George H.W. Bush: Old school president top in “Class”
George H.W. Bush stood taller than most men throughout seven decades of public service. That built-in surplus of extra inches came in handy at times when used to intimidate his political opponents struggling to stand up to his eye level while left listening below.
And he has always been slender; looking more like a six-foot, two-inch splinter than what you’d expect from a man who woke up to live the impossible dream of occupying the White House and then retiring as the 41st President of the United States.
A dream born out of an idea almost 50 years earlier when Bush was quietly raising a family while making money out of the barren oil fields of Texas but thinking of ways to escape those hot dusty winds swirling above the cactus and sagebrush.
Despite his lifetime of public triumph he never seemed to outrace the aggressive shadows of underestimation that chased him throughout his career. Maybe it was because he was always a thin man, or because he sometimes wore glasses.
“Newsweek” magazine once hinted Bush lacked what it took to serve as America’s Commander-in-Chief when it published the “Fighting the Wimp Factor” cover story just days before he officially kicked off his successful bid for the White House in 1987. He was already nearing the end of his seventh-consecutive year as the nation’s vice president when that story blasted him.
Being shouted out as a 98-pound weakling stung like lemon in the eye for Bush and he didn’t forgive the magazine for years. Just hours after winning the presidency he outlined to the “Newsweek” photographer assigned to the White House, (me), what to expect, or not to expect, for the next four years. “Don’t take it personal, Larry, but never ask for special photographic access of me again!”
He remained true to those words until the day he walked out of the Oval Office for the last time in 1993. I never took it personal and we remain pen pals to this day.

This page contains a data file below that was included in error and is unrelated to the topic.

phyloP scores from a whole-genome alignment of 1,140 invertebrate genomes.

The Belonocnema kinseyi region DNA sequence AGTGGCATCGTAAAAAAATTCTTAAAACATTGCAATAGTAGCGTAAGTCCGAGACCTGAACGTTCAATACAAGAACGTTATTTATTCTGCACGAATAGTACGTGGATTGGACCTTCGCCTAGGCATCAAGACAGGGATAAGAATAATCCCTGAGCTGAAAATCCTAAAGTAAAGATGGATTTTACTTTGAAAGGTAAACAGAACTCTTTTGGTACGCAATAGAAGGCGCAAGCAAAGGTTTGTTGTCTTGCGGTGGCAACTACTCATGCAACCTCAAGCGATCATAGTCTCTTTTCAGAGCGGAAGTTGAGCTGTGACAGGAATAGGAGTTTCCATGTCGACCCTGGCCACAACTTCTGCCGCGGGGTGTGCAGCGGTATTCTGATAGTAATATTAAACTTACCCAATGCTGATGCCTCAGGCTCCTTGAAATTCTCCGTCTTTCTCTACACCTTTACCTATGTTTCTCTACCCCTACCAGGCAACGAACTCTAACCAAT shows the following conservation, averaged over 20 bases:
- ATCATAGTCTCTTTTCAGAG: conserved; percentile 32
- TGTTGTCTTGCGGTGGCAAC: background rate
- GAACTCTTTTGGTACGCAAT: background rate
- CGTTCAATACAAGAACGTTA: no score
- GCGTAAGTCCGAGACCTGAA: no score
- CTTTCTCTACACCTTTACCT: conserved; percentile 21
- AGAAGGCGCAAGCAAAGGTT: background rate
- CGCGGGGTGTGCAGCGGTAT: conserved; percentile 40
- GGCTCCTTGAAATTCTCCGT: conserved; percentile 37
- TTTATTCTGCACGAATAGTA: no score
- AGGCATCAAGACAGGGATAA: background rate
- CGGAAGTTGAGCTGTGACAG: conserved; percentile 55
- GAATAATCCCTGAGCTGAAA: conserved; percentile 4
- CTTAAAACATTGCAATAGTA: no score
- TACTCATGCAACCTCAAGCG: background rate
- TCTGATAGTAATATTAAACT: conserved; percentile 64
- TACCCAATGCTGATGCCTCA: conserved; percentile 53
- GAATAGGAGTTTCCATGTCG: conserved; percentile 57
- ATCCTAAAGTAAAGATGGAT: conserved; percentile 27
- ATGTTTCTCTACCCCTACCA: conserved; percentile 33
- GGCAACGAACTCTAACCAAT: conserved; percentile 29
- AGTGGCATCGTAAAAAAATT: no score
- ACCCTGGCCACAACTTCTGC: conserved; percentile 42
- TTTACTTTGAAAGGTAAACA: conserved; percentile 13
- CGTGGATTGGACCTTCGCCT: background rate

If ever a man was qualified to serve as America’s president it was Bush. Early circumstances were kind to him after being born into old-moneyed New England. His father, Prescott Bush, was a wealthy U.S. Senator from Connecticut and he gave his son the best education money could buy at Andover while he was growing up.
One political opponent used Bush’s well-heeled upbringing in a lighthearted attack against him during a nationally televised speech at the 1992 Democratic National Convention. “Poor George…,” quipped former Texas Gov. Ann Richards, “…he can’t help it. He was born with a silver foot in his mouth…!”
Despite an abundance of fortunes in his childhood he made a very lonely decision after high school and put his birthright of attending prestigious Yale University on hold to instead join the U.S. Navy during World War II. He certainly could have claimed special privilege and watched the war from the university’s ivy covered sidelines but volunteered instead to fly torpedo bombers against the Japanese… a dangerous decision by a teenager.
Bush always found creative ways to generate headlines in Japan. He not only flew 58 combat missions during the war but was rescued from one out of the water by an American submarine, USS Finback, after parachuting from his burning airplane before it disappeared into the Pacific Ocean in 1944.
Bush must have enjoyed the excitement of that experience having parachuted (without the flames racing towards the cockpit) a couple of times over dry land since leaving the White House.
Bush also successfully hit his target in Tokyo in 1992 when he threw up the contents of his stomach into the lap of Japan’s Prime Minister Kiichi Miyazawa during an official dinner.…!